What is the Marxist view of 1857 Revolt presented in this first authoritative publication India in Transition? It says: ?The Revolution of 1857 was nothing but the last effort of the dethroned feudal potentates to regain their power. It was a struggle between the worn-out feudal system and the newly introduced commercial capitalism for political supremacy? and therefore ?the last vestiges of feudal power were shattered by the failure of the Revolution of 1857, which is known as the Sepoy Mutiny.? (Reprint, Bombay, 1971, p 20). To be more explicit, it says, ?The revolt of 1857 was the first serious attempt to overthrow the British domination; but by no means could it be looked upon as a national movement. It was nothing more than the last spasm of the dying feudalism? socially it was a reactionary movement because it wanted to replace British rule by revived feudal imperialism, either of the Moghals or the Marathas. This objectively reactionary character was the reason of its failure. It could not have been suppressed had it been a progressive national movement, led by the native bourgeoisie with advanced social ideas and political programme. But such a movement was impossible in that epoch.? (ibid, p.158 ).
Significantly the two Marxist intellectuals find themselves in agreement with the opinion of the imperialist historian Seeley and quote him approvingly (p. 158-159). They go a step further and pronounce: ?The revolt of 1857 was predominantly a military mutiny brought about by the intrigues of the deposed and discontented feudal chiefs. The people at large had very little to do with it; the majority of them remained passive or helped the British government. The only powerful Indian community with some sense of national solidarity, rendered valuable service to the British. The English system of education introduced in the 30?s, had brought into existence a small class of modern intellectuals who could be looked upon as the forerunners of the national movement of the subsequent epoch. The mutiny found all these intellectuals with modern and progressive thoughts on the side of the British government.? (ibid, p.159).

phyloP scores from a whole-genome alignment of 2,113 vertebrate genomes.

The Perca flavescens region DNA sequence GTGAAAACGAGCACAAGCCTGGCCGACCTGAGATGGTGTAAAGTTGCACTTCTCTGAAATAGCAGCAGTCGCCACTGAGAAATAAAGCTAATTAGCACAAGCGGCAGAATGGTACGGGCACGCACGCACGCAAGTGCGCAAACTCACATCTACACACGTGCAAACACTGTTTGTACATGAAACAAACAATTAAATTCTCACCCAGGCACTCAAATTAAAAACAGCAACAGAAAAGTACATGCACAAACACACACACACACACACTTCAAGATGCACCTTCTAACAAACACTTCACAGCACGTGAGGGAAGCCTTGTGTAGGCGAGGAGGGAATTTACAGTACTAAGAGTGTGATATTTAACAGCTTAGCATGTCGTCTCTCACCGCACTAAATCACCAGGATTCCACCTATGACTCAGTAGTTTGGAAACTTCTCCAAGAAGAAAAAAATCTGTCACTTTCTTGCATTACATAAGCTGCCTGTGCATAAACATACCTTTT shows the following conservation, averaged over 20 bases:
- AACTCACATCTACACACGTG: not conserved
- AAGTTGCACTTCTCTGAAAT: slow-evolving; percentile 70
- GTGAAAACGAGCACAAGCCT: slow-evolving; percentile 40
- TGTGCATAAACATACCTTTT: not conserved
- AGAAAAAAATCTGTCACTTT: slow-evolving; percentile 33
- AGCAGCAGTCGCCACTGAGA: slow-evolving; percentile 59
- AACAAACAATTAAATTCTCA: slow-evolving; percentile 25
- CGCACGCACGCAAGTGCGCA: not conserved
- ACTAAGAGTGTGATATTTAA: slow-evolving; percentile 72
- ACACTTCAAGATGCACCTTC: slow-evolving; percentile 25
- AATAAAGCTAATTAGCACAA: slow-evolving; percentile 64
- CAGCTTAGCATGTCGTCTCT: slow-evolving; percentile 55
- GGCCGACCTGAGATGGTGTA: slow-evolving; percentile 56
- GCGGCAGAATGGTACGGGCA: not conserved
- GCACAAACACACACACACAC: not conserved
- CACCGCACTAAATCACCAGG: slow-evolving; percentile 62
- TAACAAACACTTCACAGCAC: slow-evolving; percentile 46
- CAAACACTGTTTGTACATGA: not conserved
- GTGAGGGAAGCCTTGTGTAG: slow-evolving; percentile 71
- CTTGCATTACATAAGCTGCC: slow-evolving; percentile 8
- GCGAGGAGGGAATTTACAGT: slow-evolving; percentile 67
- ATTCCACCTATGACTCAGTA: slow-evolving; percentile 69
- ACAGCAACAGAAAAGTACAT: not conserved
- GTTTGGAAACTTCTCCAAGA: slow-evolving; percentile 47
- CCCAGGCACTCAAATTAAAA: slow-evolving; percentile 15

Further it says ?The failure of the mutiny proved that the intrigues of a backward social force, doomed to death by history, could not realise a national unity in opposition to a foreign domination, which nevertheless, objectively embodied an advanced political thought.? (ibid, p159) The Marxist duo concludes, ?The failure of the Mutiny proved conclusively that the people of India were not united by the old social institutions and religious traditions?that the future of India was to be secured not by the impossible revival of the old order of things but by the birth of a new force arising upon the ruins of the old (p. 161). Endorsing the Macaulayan policy in the field of education and employment, the authors say, ?The object was to foment the growth of a native element which would consciously support the British government as the most beneficial institution?. The wisdom of this policy was demonstrated by the part played by the modern intelligentsia during the revolt of 1857? (p.164).
(To be continued)